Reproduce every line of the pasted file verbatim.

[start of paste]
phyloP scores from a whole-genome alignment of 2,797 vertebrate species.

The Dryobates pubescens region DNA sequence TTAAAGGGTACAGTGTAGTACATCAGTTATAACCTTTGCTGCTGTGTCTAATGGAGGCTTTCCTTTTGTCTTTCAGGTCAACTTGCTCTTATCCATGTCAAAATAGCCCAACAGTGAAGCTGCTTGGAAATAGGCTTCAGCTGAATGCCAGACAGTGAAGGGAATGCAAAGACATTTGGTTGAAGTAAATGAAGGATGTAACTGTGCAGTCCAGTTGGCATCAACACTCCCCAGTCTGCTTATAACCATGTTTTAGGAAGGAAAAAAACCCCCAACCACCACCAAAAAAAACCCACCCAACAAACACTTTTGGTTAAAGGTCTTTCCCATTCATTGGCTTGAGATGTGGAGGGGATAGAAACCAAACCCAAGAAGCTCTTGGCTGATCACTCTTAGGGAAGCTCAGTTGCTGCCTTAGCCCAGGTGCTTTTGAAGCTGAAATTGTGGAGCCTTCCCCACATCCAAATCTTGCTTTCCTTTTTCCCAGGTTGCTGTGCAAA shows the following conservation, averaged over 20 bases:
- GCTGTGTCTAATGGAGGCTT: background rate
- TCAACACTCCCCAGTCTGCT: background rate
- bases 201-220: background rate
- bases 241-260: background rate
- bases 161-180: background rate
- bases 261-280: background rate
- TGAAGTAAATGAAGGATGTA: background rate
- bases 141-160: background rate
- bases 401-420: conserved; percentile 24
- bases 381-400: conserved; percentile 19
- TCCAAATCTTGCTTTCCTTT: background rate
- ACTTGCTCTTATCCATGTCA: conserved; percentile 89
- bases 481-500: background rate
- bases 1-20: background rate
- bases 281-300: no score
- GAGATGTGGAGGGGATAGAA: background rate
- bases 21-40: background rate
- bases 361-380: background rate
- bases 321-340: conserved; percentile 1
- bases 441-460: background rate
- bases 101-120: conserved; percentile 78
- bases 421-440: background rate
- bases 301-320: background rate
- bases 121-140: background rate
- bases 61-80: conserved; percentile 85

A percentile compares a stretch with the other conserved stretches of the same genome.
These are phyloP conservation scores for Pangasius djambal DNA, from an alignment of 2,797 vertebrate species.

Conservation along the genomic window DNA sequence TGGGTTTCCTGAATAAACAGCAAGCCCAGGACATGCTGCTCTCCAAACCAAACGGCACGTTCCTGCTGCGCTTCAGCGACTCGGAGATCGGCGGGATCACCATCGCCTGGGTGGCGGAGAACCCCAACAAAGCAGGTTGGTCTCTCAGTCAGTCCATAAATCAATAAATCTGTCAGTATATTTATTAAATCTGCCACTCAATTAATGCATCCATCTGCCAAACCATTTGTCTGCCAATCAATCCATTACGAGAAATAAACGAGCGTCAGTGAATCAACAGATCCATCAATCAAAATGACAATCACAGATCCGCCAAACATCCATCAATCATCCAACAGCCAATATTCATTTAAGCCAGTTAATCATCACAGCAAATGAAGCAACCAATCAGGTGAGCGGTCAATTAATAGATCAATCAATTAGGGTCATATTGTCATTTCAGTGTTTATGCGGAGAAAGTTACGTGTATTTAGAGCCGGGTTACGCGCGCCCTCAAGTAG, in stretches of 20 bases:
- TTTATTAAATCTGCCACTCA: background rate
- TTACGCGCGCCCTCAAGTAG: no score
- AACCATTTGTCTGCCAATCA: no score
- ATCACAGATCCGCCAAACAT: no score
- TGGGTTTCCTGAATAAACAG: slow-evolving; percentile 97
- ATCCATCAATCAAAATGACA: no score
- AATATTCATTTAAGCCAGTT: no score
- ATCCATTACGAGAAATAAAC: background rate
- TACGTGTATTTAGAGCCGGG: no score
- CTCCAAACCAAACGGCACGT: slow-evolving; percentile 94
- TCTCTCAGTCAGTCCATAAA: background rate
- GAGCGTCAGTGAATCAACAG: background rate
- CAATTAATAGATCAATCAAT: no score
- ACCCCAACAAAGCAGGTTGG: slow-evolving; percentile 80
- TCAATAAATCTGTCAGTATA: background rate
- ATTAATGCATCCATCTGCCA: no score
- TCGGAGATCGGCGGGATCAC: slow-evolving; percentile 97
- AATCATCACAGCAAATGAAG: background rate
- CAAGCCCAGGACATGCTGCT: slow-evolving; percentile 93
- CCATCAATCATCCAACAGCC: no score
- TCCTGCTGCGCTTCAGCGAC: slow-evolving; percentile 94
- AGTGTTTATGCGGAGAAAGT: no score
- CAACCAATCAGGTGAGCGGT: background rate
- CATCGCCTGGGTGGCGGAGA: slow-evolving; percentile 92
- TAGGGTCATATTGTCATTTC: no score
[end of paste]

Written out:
phyloP scores from a whole-genome alignment of 2,797 vertebrate species.

The Dryobates pubescens region DNA sequence TTAAAGGGTACAGTGTAGTACATCAGTTATAACCTTTGCTGCTGTGTCTAATGGAGGCTTTCCTTTTGTCTTTCAGGTCAACTTGCTCTTATCCATGTCAAAATAGCCCAACAGTGAAGCTGCTTGGAAATAGGCTTCAGCTGAATGCCAGACAGTGAAGGGAATGCAAAGACATTTGGTTGAAGTAAATGAAGGATGTAACTGTGCAGTCCAGTTGGCATCAACACTCCCCAGTCTGCTTATAACCATGTTTTAGGAAGGAAAAAAACCCCCAACCACCACCAAAAAAAACCCACCCAACAAACACTTTTGGTTAAAGGTCTTTCCCATTCATTGGCTTGAGATGTGGAGGGGATAGAAACCAAACCCAAGAAGCTCTTGGCTGATCACTCTTAGGGAAGCTCAGTTGCTGCCTTAGCCCAGGTGCTTTTGAAGCTGAAATTGTGGAGCCTTCCCCACATCCAAATCTTGCTTTCCTTTTTCCCAGGTTGCTGTGCAAA shows the following conservation, averaged over 20 bases:
- GCTGTGTCTAATGGAGGCTT: background rate
- TCAACACTCCCCAGTCTGCT: background rate
- bases 201-220: background rate
- bases 241-260: background rate
- bases 161-180: background rate
- bases 261-280: background rate
- TGAAGTAAATGAAGGATGTA: background rate
- bases 141-160: background rate
- bases 401-420: conserved; percentile 24
- bases 381-400: conserved; percentile 19
- TCCAAATCTTGCTTTCCTTT: background rate
- ACTTGCTCTTATCCATGTCA: conserved; percentile 89
- bases 481-500: background rate
- bases 1-20: background rate
- bases 281-300: no score
- GAGATGTGGAGGGGATAGAA: background rate
- bases 21-40: background rate
- bases 361-380: background rate
- bases 321-340: conserved; percentile 1
- bases 441-460: background rate
- bases 101-120: conserved; percentile 78
- bases 421-440: background rate
- bases 301-320: background rate
- bases 121-140: background rate
- bases 61-80: conserved; percentile 85

A percentile compares a stretch with the other conserved stretches of the same genome.
These are phyloP conservation scores for Pangasius djambal DNA, from an alignment of 2,797 vertebrate species.

Conservation along the genomic window DNA sequence TGGGTTTCCTGAATAAACAGCAAGCCCAGGACATGCTGCTCTCCAAACCAAACGGCACGTTCCTGCTGCGCTTCAGCGACTCGGAGATCGGCGGGATCACCATCGCCTGGGTGGCGGAGAACCCCAACAAAGCAGGTTGGTCTCTCAGTCAGTCCATAAATCAATAAATCTGTCAGTATATTTATTAAATCTGCCACTCAATTAATGCATCCATCTGCCAAACCATTTGTCTGCCAATCAATCCATTACGAGAAATAAACGAGCGTCAGTGAATCAACAGATCCATCAATCAAAATGACAATCACAGATCCGCCAAACATCCATCAATCATCCAACAGCCAATATTCATTTAAGCCAGTTAATCATCACAGCAAATGAAGCAACCAATCAGGTGAGCGGTCAATTAATAGATCAATCAATTAGGGTCATATTGTCATTTCAGTGTTTATGCGGAGAAAGTTACGTGTATTTAGAGCCGGGTTACGCGCGCCCTCAAGTAG, in stretches of 20 bases:
- TTTATTAAATCTGCCACTCA: background rate
- TTACGCGCGCCCTCAAGTAG: no score
- AACCATTTGTCTGCCAATCA: no score
- ATCACAGATCCGCCAAACAT: no score
- TGGGTTTCCTGAATAAACAG: slow-evolving; percentile 97
- ATCCATCAATCAAAATGACA: no score
- AATATTCATTTAAGCCAGTT: no score
- ATCCATTACGAGAAATAAAC: background rate
- TACGTGTATTTAGAGCCGGG: no score
- CTCCAAACCAAACGGCACGT: slow-evolving; percentile 94
- TCTCTCAGTCAGTCCATAAA: background rate
- GAGCGTCAGTGAATCAACAG: background rate
- CAATTAATAGATCAATCAAT: no score
- ACCCCAACAAAGCAGGTTGG: slow-evolving; percentile 80
- TCAATAAATCTGTCAGTATA: background rate
- ATTAATGCATCCATCTGCCA: no score
- TCGGAGATCGGCGGGATCAC: slow-evolving; percentile 97
- AATCATCACAGCAAATGAAG: background rate
- CAAGCCCAGGACATGCTGCT: slow-evolving; percentile 93
- CCATCAATCATCCAACAGCC: no score
- TCCTGCTGCGCTTCAGCGAC: slow-evolving; percentile 94
- AGTGTTTATGCGGAGAAAGT: no score
- CAACCAATCAGGTGAGCGGT: background rate
- CATCGCCTGGGTGGCGGAGA: slow-evolving; percentile 92
- TAGGGTCATATTGTCATTTC: no score